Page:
|Regulation, Law &
The Bureau of National Affairs, Inc., Washington D.C.
Thursday March 23, 2000
By Pat Phibbs
PHILADELPHIA--Sales of genetically engineered
foods are 'dead' in Europe until manufacturers can convince consumers that
the benefits outweigh any potential risk, a food safety consultant to the
European Union said
Bevan Moseley, a molecular geneticist,
disputed the safety of genetically modified food during a debate between
the Society of Toxicology and European Society of Toxicology (EUROTOX)
held during SOT's meeting March
Moseley represented EUROTOX. He also chairs the Working Group on Novel Foods in the European Union's Scientific Committee on Food.
Moseley opposed the idea that traditional tests, which show genetically modified foods are as safe as their traditional counterparts, are an appropriate way to assess the foods' safety.
Ian Munro, who represented SOT, argued in favor of traditional tests.
SOT asked both men to focus on food safety, not ecological issues that also are part of the debate.
"I support the technology," Moseley asserted. However, unless manufacturers conduct multigenerational safety studies that examine a multitude of possible risks, unexpected problems may occur, he said.
Currently, companies that develop GM foods
test the toxin and allergen levels of the new food as well as the safety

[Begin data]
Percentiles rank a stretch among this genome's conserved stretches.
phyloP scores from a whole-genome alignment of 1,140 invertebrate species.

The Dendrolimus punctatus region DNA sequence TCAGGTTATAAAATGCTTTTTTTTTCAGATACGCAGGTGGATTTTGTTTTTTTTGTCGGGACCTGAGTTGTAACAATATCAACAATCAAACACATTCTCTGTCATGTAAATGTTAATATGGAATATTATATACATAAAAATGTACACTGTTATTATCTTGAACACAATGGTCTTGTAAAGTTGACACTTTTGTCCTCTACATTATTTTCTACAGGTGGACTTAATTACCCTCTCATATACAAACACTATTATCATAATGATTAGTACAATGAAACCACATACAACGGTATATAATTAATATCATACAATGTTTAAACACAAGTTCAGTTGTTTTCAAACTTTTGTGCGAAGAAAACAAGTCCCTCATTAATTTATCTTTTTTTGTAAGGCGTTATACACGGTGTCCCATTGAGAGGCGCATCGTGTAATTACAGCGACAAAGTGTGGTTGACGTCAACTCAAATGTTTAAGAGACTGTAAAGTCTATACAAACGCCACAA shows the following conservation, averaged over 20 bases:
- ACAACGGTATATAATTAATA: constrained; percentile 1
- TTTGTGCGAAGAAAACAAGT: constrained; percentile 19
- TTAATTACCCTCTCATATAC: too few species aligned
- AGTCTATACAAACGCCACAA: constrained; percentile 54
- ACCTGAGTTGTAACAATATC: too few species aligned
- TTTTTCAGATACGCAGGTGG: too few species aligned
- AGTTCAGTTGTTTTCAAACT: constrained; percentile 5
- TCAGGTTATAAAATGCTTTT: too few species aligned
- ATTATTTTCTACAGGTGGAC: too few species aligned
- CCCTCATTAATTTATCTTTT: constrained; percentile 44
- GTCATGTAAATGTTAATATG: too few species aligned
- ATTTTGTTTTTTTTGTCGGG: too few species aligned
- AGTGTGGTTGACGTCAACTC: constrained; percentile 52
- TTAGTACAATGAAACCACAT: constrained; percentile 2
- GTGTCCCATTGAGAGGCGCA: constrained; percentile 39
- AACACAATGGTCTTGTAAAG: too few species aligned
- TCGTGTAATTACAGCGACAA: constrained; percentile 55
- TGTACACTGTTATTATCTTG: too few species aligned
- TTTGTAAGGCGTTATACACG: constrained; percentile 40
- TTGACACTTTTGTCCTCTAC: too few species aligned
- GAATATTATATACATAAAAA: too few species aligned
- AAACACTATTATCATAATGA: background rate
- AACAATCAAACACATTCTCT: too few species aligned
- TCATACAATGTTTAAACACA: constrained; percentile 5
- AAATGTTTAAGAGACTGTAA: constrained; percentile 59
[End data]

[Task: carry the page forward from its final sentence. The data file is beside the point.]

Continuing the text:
of the genetic trait they are implanting, Moseley said. If both are safe,
the companies assume the
However, it is not that simple, Moseley
continued. Creating genetic variations within a crop is not as specific
a process as consumers are led to believe, he said. When companies introduce
a genetic trait into a plant,
This means companies must conduct tests
to detect unanticipated problems, Moseley said. Because he is not a toxicologist,
Moseley said he did not know exactly which tests are needed. However, he
said, "we have to be
If companies are not prepared, problems may emerge, and "that would kill the whole science of genetically modified food," Moseley said. "I don't want that to happen. ... The public won't forgive us."
Moseley described several problems companies face as they try to convince the public, particularly the European public, to buy genetically modified foods.
'Burned' by Mad Cow Disease
First, Europeans do not trust scientists
who tell them food is safe, because in the early 1990s scientists assured
them British beef was safe, Moseley said. Since then 50 people have died
and 12 people have been
"We don't know if this is the tip of the iceberg or most of the iceberg," Moseley said. That experience has made European consumers worried about chronic illnesses they fear they may contract from food, he said.
Genetically modified foods benefit farmers, but they offer "no perceivable benefit" to consumers, Moseley argued.
Consumers would see a benefit if GM foods were cheaper or the quality significantly better, but most GM foods do not offer such advantages, he said.
Developing "functional foods" might offer
such advantages, Moseley said. He referred to foods that would be modified
to have more vitamins or antioxidants. However, developing such foods will
As companies move toward these more complicated
endeavors, Moseley said, he would be "very surprised" if they did not create
inadvertent, unexpected health problems in these foods.
For many more such statements of concern by scientist: Statements by Scientists on the dangers of genetically engineered food
SCIENTIFIC RESEARCH etc.
For more information on GM foods see the
guide to avoiding GM foods
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